The Future in 2312: Q&A With Author Kim Stanley Robinson - Part 2

Future Exploration Destinations
An artist's concept shows the Orion Multipurpose Crew Vehicle and future destinations for human exploration beyond Earth orbit: the moon, an asteroid and Mars. (Image credit: NASA)

Science fiction author Kim Stanley Robinson envisions a future where humanity has colonized the solar system, and radically transformed gender, longevity and human political systems in the process. This scenario is the backdrop of his new novel "2312," out May 22 from Orbit Books.

In Part 1 of our two-part interview with Robinson, we discuss the hows and whys of terraforming planets, moons and asteroids. Here in Part 2, the writer tells how he thinks people will structure their societies and modify themselves 300 years from now. In the book, many of the colonized asteroids and moons are governed by the Mondragon political system, which uses quantum computers to allocate resources fairly between people. Do you think a future system like that could really work?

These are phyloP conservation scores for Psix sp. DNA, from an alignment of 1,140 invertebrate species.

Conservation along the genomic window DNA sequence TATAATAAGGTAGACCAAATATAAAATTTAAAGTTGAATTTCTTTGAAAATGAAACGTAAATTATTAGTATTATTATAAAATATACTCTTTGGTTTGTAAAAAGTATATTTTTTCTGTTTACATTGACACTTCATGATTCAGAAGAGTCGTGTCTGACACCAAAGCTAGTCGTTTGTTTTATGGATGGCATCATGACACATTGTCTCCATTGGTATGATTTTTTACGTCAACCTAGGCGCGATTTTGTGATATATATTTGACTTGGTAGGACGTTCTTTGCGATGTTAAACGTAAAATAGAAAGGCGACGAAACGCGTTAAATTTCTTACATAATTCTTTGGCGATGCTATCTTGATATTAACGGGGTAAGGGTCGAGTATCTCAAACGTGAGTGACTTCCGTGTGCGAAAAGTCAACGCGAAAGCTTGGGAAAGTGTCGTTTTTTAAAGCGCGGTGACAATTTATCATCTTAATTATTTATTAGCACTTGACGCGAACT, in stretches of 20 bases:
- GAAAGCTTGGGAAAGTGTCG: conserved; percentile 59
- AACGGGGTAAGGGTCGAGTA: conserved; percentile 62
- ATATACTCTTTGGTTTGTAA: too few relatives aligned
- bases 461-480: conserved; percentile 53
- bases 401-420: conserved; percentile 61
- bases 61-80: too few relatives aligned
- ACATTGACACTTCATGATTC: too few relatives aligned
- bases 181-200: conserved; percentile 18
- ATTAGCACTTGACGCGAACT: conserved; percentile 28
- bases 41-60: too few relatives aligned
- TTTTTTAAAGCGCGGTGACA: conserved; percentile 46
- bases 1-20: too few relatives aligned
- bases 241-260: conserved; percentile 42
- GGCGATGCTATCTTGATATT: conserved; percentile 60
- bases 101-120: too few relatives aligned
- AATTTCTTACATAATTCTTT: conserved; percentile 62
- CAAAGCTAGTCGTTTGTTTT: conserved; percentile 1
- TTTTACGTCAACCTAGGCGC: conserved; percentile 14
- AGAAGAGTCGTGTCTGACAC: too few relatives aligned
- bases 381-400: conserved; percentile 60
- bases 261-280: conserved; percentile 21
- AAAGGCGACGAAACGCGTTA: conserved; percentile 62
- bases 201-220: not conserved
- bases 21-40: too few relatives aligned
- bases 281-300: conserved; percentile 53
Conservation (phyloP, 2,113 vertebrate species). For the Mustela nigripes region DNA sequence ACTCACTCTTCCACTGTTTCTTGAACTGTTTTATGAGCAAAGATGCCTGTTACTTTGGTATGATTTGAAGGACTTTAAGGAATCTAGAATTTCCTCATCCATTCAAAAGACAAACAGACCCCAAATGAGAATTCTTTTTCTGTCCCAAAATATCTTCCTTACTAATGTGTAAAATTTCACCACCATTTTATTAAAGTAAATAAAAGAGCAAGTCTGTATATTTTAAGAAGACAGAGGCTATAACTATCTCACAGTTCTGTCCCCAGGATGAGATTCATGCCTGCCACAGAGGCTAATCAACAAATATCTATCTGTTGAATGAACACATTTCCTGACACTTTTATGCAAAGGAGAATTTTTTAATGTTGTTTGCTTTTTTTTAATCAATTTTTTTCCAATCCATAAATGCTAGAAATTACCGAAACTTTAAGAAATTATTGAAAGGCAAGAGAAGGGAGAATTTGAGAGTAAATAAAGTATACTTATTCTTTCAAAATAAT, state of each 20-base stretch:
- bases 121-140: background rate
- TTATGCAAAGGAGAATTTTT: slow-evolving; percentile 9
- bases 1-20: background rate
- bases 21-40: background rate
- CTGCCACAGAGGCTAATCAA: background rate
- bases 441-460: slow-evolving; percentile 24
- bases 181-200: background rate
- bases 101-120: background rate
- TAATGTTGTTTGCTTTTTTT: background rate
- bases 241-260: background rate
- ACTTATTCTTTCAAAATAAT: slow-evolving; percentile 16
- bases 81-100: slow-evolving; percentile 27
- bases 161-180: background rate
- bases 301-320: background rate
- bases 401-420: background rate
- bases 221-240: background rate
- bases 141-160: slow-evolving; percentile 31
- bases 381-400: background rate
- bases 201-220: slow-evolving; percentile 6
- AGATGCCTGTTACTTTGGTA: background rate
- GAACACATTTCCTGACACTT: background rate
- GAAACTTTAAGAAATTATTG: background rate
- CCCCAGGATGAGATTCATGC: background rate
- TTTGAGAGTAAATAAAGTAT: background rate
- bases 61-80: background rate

Robinson: Well, I do. It's basically a leftist position — that people can cooperate, that there doesn't have to be social injustice, that capitalism is a semi-criminal organization of society. This has been constant throughout my career and won't be a surprise to anybody.

And Mondragon is working very well in the Basque region of Spain. Granted, it's a town of under 100,000 people. But it's been functioning in that alternative economic system for decades now and the people there like it.

Of course, almost everybody you ask says, 'Of course, I believe in social justice. It's a good thing.' But it's hard to imagine how to get there and how it would work.

This artist's illustration depicts a 'Plymouth Rock' asteroid mission with astronauts and NASA's Orion spacecraft as envisioned by Lockheed Martin. (Image credit: Lockheed Martin) The whole book struck me as a really optimistic, hopeful take on the future: We might have to put a lot of trust into computer systems, into society in general, but here's a plausible picture of how this could actually all work out.